disease severity ( Table 2 ).
Recent data indicate that nocturnal hypoxemia, related in part to anemia, might increase the risk of CNS events in patients with SCD. Platelet and leukocyte activation, which might affect endothelial function,
are inversely related to mean overnight oxygen saturation in children with SCD, and there is evidence for increased levels of markers of cellular and endothelial adhesion. The mean overnight oxygen saturation seems to be associated with the severity
of intracranial vasculopathy determined by turbulent flow on MRA,[63,73] which is in turn related to regional cerebral perfusion. Brain areas with low perfusion are at risk of ischemia, which might be exacerbated if there is also hypoxemia. It is not yet
clear if this effect is secondary to sustained hypoxemia or obstructive sleep apnea, which have been documented in reports of children with arterial ischemic stroke. Although the numbers of patients studied to date have been small, adenotonsillectomy—commonly
used to treat obstructive sleep apnea or recurrent tonsillitis—might not reduce the risk of CNS events, perhaps because hypoxemia commonly persists after surgery. There is some evidence that asthma predisposes to chest crisis and CVA, and the
complex relationships between these comorbidities are currently under intense investigation. A pilot feasibility and safety trial of overnight respiratory support has commenced.
Acute and chronic infections have long been recognized
as precipitants for the neurological complications of SCD; however, there are few data on the effects of penicillin prophylaxis or vaccination against Streptococcus pneumoniae or Haemophilus influenzae, which are now the standard of care. For the neonatally
screened East London SCD cohort, the introduction of penicillin prophylaxis from infancy was associated with 95.2% stroke-free survival at 15 years, which seems to be an improvement compared with previous reports.[3,77] Aspirin might prevent stroke, silent
infarction and cognitive impairment by mechanisms that include reduction of inflammation and the antiplatelet effect. A pilot trial has commenced; however, until a phase III randomized trial has been completed, aspirin must be used with caution in patients
with existing ischemic stroke and cerebrovascular disease because of the risk of hemorrhage. Blood pressure is relatively low in patients with SCD in comparison with controls, but relative hypertension is associated with increased risk of ischemic stroke.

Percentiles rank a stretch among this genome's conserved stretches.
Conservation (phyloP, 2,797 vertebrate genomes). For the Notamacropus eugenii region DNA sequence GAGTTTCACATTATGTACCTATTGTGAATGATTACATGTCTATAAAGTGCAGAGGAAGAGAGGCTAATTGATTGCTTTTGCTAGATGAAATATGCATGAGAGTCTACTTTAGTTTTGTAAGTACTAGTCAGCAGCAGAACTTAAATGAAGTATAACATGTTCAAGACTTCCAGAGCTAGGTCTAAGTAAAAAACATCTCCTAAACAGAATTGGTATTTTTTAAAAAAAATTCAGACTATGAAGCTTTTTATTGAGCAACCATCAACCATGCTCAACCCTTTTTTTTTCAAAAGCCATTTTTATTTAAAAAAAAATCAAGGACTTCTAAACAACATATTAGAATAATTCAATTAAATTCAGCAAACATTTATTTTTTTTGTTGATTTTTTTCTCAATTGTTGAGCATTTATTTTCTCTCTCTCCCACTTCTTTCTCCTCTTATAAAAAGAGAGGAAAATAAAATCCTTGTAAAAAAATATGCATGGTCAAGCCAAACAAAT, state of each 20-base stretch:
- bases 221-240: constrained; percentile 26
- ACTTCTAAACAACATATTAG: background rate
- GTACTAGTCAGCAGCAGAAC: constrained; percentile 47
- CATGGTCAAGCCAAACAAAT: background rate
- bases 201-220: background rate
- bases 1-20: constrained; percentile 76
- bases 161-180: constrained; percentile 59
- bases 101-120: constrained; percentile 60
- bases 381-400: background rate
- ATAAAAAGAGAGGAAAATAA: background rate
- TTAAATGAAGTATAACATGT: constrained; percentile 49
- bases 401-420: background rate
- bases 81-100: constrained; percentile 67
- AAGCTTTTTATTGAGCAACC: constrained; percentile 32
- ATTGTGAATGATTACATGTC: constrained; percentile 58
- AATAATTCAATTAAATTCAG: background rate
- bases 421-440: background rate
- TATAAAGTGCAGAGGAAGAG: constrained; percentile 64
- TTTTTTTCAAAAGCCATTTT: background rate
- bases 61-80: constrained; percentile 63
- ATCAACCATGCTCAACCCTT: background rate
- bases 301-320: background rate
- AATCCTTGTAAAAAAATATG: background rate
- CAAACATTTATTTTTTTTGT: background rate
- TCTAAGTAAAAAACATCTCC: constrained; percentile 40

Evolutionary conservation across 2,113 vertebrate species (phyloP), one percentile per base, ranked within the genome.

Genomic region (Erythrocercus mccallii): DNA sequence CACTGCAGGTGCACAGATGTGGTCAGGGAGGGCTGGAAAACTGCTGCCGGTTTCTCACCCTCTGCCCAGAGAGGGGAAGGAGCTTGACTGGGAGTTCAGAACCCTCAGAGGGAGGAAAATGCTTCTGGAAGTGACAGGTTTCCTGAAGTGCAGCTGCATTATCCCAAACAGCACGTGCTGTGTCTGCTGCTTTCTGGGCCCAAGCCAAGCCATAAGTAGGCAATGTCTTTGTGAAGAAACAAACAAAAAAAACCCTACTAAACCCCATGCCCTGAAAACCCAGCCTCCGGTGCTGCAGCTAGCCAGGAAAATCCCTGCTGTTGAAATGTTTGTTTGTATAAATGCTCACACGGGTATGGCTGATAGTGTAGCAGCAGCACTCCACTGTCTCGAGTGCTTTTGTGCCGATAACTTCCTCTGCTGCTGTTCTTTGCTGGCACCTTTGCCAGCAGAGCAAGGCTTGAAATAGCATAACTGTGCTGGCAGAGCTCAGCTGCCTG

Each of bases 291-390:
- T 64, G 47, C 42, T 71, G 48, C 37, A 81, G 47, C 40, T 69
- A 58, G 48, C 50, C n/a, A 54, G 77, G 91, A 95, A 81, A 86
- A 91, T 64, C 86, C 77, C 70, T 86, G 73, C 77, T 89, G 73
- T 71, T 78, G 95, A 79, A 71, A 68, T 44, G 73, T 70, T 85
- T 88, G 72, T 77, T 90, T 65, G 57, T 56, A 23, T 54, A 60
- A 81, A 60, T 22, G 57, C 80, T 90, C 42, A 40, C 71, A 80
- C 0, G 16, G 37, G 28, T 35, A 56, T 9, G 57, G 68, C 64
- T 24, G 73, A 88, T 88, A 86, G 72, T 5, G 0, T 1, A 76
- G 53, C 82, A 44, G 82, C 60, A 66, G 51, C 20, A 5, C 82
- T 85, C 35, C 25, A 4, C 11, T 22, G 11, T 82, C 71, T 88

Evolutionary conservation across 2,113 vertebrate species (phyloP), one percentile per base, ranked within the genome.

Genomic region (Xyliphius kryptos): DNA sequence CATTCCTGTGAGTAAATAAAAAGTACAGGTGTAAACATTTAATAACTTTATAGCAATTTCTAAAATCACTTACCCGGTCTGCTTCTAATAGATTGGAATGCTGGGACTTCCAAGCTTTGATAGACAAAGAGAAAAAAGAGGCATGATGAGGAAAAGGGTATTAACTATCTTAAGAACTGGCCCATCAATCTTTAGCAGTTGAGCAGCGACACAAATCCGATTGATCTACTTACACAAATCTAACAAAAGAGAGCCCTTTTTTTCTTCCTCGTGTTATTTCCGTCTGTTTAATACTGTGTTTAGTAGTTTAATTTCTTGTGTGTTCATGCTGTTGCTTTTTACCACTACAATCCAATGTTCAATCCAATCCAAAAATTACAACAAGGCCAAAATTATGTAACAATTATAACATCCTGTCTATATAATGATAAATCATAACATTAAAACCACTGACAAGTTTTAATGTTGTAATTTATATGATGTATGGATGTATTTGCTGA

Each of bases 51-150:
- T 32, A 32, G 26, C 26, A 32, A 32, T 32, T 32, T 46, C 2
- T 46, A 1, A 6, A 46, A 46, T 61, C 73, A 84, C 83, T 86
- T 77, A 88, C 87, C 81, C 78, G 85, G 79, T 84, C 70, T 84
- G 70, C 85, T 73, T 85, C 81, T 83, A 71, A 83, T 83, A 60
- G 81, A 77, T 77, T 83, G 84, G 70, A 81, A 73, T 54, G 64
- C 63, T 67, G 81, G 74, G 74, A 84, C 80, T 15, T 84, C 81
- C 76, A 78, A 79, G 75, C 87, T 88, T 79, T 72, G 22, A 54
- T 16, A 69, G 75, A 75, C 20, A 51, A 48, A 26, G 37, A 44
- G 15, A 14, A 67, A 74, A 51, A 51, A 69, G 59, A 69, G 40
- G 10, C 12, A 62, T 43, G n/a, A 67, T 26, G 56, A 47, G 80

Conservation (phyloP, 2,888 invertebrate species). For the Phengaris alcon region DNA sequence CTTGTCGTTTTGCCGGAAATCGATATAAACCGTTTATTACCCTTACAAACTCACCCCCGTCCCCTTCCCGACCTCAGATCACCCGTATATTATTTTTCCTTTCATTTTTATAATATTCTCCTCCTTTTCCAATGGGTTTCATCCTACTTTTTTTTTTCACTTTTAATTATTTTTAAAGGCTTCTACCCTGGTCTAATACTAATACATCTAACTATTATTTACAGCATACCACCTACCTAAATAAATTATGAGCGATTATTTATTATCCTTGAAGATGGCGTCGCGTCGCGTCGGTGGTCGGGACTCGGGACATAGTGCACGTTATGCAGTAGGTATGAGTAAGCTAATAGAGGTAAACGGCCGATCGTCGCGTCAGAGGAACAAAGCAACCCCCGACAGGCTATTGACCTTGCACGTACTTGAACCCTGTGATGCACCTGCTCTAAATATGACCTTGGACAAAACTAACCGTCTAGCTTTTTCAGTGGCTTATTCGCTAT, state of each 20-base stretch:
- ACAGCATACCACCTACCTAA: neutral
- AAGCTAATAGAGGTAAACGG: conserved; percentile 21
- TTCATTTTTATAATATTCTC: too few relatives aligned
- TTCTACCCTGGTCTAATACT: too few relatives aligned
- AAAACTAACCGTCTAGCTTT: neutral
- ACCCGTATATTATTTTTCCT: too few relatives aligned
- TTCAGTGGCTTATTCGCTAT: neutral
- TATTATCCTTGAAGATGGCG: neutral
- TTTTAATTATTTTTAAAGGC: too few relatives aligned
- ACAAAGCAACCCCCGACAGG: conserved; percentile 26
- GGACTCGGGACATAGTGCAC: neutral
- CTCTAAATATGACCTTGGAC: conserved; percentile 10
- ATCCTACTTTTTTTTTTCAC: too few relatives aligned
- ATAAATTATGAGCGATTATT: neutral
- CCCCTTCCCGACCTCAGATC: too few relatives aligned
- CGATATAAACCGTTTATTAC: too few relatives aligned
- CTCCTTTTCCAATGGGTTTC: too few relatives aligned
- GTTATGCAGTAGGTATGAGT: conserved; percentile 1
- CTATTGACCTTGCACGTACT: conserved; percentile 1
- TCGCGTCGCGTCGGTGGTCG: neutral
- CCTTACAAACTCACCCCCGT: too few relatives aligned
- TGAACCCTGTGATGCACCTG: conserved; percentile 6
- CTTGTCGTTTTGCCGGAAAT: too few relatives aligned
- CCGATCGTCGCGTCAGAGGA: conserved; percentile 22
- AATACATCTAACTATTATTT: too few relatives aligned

The effect of controlling blood pressure on stroke risk has not, however, been examined systematically.
There are few data on the role of nutrition in determining the risk of overt and silent stroke in SCD, although there is increasing
evidence for an effect in elderly adults. If nutritional factors do indeed contribute to stroke risk in patients with SCD, this might explain certain geographical variations that have been observed. For example, although Greek patients with HbSβ0-thalassemia
have silent infarction, high TCD velocities and cognitive problems seem to be rare; this rarity might be related to the Mediterranean diet. Short stature was a risk factor for low IQ in the Jamaican cohort, but these patients did not undergo MRI, so
the existence of any interaction with covert infarction could not be determined. In the East London cohort, low IQ was associated with infarction on MRI and with cerebrovascular disease and, in addition, was independently predicted by short stature from the
age of 3 years. The data on the relationships between anthropometric measurements and the risks of large-vessel disease or overt stroke are limited.
There is considerable evidence that high levels of homocysteine, related to genetic
factors as well as vitamin intake, predispose to cerebrovascular disease, including accelerated atherosclerosis, dissection, thrombosis, embolism and venous sinus thrombosis. Some studies have shown high homocysteine levels in children with SCD,[81,82] which
seem to be correctable with vitamin B supplementation, although there is controversy over the relevance of these findings to vascular disease. Homocysteine levels might be reduced by folate, vitamin B12, pyridoxine (vitamin B6) and riboflavin (vitamin